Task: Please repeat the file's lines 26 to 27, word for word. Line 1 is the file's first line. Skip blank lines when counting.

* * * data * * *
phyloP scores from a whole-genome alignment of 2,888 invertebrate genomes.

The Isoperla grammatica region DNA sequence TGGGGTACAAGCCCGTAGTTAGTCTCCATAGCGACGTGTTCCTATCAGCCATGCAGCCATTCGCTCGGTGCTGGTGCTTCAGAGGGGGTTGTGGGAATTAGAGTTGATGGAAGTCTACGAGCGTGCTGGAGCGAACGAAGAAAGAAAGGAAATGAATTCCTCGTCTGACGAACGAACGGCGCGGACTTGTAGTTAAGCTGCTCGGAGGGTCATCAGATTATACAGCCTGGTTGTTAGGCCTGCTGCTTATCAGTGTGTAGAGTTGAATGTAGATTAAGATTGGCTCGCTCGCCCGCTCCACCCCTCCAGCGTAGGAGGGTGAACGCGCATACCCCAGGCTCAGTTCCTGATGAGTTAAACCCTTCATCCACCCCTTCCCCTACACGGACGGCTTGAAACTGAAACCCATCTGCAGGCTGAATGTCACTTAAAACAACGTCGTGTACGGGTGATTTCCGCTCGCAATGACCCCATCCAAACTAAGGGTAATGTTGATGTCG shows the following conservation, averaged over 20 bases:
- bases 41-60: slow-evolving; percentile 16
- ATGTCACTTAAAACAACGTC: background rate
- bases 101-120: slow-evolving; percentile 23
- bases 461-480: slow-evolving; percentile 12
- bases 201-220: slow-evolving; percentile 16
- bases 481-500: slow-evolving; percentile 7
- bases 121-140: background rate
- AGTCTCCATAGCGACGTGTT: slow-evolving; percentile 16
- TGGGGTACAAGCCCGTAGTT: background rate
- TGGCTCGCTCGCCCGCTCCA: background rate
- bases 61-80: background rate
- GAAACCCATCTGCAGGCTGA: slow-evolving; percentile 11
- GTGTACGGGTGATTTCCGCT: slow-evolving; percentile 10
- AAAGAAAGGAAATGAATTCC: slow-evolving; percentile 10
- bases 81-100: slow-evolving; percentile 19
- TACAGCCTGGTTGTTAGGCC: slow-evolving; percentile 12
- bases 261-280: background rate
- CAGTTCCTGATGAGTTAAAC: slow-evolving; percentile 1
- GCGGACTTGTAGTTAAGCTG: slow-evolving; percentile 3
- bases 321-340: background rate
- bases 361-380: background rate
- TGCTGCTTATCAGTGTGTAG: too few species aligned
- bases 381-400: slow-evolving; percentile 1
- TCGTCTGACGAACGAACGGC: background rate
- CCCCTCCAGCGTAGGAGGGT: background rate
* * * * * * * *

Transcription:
- TCGTCTGACGAACGAACGGC: background rate
- CCCCTCCAGCGTAGGAGGGT: background rate